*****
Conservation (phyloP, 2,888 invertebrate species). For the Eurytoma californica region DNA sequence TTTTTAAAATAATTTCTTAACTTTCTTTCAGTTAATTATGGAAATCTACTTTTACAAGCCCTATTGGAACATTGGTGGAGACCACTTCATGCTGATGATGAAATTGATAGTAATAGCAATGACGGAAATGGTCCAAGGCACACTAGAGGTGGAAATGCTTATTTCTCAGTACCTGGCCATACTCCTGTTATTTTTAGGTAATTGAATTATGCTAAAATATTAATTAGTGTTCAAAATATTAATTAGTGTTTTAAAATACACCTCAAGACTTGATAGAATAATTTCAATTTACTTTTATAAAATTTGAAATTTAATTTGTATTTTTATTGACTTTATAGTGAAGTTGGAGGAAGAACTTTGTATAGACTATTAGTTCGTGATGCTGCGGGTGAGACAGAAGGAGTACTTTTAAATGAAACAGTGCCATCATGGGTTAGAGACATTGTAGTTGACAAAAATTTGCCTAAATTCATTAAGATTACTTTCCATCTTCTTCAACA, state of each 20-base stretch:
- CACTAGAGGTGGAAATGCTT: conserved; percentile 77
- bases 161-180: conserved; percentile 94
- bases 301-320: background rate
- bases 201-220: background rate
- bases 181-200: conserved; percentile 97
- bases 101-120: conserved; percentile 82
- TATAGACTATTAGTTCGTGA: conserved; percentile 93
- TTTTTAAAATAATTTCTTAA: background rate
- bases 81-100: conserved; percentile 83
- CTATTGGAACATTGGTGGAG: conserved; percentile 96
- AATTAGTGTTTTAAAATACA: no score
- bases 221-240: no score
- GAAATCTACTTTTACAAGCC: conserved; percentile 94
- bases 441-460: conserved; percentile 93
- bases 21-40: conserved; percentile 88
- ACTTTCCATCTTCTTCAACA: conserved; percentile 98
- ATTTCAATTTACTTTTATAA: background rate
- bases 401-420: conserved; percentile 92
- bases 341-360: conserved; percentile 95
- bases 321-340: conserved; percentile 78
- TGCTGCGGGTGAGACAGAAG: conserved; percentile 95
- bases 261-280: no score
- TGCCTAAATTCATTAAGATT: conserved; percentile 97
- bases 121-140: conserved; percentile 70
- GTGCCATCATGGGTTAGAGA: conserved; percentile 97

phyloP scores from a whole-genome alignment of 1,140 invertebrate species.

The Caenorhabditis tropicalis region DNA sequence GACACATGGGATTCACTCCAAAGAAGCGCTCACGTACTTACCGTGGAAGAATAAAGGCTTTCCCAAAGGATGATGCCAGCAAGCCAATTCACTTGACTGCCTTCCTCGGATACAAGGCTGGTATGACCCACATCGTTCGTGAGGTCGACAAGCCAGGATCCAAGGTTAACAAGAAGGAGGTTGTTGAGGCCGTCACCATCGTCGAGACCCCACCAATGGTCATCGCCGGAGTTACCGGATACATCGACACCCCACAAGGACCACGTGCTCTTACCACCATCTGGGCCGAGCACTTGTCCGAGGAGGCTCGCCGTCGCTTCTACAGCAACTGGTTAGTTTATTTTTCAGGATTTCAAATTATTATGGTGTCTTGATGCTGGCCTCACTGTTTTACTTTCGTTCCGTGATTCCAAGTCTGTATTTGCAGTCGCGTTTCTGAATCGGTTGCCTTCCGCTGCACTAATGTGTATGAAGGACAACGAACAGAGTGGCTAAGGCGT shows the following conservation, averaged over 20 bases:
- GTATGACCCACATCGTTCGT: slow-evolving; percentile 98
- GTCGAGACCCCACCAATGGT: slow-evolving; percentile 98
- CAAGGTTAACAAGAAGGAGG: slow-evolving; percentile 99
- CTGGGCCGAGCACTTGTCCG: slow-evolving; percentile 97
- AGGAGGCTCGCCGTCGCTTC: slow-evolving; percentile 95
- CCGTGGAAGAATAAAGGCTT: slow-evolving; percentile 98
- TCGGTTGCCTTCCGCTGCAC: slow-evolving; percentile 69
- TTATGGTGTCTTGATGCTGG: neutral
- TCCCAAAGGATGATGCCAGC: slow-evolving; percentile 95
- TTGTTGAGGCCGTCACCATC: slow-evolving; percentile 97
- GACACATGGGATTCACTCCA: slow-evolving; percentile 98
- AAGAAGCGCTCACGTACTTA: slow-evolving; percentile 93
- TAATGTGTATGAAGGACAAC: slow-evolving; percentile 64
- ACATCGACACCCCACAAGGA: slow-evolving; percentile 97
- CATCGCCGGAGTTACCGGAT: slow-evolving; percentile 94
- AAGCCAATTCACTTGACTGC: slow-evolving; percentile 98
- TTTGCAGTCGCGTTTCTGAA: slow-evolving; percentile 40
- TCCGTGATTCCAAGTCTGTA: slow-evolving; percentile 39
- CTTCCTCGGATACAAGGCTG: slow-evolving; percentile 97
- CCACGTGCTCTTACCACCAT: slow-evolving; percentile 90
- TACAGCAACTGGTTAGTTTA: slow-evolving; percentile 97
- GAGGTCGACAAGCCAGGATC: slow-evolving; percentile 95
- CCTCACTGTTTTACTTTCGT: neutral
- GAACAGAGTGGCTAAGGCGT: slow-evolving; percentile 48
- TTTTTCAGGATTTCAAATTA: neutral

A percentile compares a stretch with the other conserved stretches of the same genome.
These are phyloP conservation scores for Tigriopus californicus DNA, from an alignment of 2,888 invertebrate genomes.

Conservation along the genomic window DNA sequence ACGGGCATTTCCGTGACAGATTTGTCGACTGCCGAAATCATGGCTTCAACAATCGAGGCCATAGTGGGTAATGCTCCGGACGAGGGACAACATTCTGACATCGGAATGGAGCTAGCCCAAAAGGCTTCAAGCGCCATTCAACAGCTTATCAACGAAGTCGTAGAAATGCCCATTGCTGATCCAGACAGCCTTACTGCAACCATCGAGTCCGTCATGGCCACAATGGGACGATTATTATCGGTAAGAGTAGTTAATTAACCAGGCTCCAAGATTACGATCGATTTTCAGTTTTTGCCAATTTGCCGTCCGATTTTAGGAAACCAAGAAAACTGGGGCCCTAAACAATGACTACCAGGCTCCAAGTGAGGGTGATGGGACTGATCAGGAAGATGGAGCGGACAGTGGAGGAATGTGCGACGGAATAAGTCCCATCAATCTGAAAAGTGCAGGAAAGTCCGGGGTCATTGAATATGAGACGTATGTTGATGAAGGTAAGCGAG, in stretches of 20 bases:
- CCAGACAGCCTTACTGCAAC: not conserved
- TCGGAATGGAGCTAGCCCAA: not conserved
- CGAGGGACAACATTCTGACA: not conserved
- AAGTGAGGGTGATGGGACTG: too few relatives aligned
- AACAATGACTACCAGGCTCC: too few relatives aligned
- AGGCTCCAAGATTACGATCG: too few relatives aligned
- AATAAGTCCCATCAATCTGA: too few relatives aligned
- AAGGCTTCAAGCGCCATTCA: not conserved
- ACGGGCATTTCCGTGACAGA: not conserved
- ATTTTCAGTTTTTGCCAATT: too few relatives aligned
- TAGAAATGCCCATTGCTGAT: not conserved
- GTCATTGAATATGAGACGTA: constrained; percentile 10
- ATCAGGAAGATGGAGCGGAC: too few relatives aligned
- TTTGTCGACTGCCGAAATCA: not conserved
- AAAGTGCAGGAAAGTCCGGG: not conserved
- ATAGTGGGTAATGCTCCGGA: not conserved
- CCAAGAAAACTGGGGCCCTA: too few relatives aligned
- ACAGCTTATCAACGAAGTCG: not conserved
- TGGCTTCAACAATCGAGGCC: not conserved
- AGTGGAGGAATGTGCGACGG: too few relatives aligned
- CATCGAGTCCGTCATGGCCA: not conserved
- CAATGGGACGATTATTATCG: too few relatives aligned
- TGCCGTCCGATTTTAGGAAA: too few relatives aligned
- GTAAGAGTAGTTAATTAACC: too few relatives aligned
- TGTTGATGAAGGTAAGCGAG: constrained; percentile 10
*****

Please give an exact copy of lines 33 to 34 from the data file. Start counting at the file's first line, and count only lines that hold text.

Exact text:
- AGGAGGCTCGCCGTCGCTTC: slow-evolving; percentile 95
- CCGTGGAAGAATAAAGGCTT: slow-evolving; percentile 98